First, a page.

The Harper government wants to hide all of its secrets.
While reviewing the latest edition of the federal government's little-known legislative bulletin, The Canada Gazette, Canadian Press reporter Jim Bronskill noticed a troubling detail: a new order is now on the table that would dramatically expand the number of current - and former - federal government employees under a lifetime gag order, potentially curbing the right to free expression for thousands of Canadians.
The order is certainly dramatic and sweeping in scope, but it's not a new development. Lifetime gag orders for certain federal employees were part of the original Anti-Terrorism Act, which came into force on Christmas Eve 2001. At present, it affects about 12,000 people. It's not known exactly how many more people will be subject to the gag as a result of this latest order, but given that it would extend to CSIS' legal service units, the CSE (Canada's spy and electronic communication surveillance agencies), and the Privy Council Office.
The timing is spot on. In recent weeks, CSIS and the CSE have come under intense public scrutiny in response to the revelation of enormous telecom and online surveillance operations by the U.S. National Security Agency.
Employees lassoed by this order would be prevented from disclosing (or even confirming the existence of) so-called "special operational information." This includes confidential intelligence sources, targets of operations, names of spies, military plans, various techniques or technologies, plus encryption and other means of protecting data.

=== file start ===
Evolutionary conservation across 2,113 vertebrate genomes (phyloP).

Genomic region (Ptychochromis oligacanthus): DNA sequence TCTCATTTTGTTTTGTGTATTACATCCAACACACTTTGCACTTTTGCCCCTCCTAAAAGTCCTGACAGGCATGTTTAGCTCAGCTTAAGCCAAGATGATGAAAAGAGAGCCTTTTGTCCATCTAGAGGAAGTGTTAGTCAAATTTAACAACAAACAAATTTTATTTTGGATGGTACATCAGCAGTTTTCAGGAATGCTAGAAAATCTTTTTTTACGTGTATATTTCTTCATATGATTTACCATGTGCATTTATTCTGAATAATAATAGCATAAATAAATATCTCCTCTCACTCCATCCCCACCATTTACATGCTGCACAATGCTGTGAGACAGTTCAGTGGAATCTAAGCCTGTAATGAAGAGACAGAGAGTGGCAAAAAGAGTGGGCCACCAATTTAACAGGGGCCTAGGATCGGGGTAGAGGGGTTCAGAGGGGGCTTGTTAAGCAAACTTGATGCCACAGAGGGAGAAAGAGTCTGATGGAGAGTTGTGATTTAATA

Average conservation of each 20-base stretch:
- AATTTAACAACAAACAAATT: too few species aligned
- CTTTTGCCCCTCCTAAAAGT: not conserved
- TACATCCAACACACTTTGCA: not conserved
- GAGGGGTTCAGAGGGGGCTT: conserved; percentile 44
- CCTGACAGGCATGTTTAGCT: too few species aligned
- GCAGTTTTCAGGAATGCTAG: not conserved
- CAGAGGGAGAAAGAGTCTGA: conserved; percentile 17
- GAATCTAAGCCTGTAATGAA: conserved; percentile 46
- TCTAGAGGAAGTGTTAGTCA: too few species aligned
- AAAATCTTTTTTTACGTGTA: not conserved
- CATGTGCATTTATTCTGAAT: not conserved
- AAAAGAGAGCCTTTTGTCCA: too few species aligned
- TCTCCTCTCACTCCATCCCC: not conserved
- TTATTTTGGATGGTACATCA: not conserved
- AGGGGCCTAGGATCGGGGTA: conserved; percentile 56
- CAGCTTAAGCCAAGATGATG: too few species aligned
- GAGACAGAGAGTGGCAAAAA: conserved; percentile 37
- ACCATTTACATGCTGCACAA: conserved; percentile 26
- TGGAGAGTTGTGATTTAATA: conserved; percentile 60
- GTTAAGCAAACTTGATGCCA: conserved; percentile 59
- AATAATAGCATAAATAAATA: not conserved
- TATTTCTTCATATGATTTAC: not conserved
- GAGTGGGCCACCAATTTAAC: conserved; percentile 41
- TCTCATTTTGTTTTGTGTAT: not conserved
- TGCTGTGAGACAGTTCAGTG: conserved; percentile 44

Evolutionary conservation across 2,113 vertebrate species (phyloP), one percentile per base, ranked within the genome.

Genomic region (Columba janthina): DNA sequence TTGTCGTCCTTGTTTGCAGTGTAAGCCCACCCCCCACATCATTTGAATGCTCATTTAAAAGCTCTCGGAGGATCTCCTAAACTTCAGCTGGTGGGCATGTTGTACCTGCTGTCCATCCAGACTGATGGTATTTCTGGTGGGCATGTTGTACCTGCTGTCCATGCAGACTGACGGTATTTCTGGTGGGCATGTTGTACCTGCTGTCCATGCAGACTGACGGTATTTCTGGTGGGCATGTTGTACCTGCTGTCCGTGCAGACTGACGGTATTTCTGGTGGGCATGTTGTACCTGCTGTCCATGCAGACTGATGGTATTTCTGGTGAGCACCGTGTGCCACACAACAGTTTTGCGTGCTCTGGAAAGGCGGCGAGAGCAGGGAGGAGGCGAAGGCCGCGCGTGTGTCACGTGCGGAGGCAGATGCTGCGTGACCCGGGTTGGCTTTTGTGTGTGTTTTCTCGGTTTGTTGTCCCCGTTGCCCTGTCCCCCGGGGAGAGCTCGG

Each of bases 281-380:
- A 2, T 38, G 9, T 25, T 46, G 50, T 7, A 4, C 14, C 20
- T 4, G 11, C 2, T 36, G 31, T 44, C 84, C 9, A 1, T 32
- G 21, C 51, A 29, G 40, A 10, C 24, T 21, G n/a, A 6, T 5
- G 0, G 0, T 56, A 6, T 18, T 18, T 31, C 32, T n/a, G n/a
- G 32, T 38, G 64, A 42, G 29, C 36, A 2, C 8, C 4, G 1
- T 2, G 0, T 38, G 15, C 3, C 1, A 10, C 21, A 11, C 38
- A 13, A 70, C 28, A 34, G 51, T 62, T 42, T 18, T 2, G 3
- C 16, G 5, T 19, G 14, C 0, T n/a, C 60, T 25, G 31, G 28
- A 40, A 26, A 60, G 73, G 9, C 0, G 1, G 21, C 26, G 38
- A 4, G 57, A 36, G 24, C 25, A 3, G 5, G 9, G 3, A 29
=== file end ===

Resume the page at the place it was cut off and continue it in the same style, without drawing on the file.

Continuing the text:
What brought about this rush for hyper secrecy?
The federal government provides this justification:
The proposed Order would enable the Government of Canada to provide additional assurances to its international partners and allies that special operational information shared with Canada will be protected.
But strangely enough, the government failed to provide any indication that any international partner has actually complained that its current assurances of confidentiality are inadequate.
Expanding the number of people potentially liable for up to 14 years of jail should require, at the very least, some indication that there is a problem on hand. None have been disclosed.
It's not just spies who are affected by this order. Former employees of the former CSIS Inspector General (an oversight body abolished last year) will also be subjected to the gag order.
So will three different groups of lawyers, despite the fact that they are already bound by client confidentiality provisions in their Code of Professional Conduct. Why add the risk of 14 years of jail to the penalties lawyers already face if they improperly disclose client information?
But it's not like the government doesn't want to hear from you on this one. You have until July 8 to send any helpful hints or suggestions you might have for what they can do with this order, according to The Gazette.
Just don't try to email them. It's snail mail or fax only for this consultation, which just goes to show you just how much they value your input.
FIPA's response (spoiler alert: we're against it) has already been faxed to the Department of Justice. We suggest you do likewise, even if you have to lick stamps or dust off the fax machine to do so.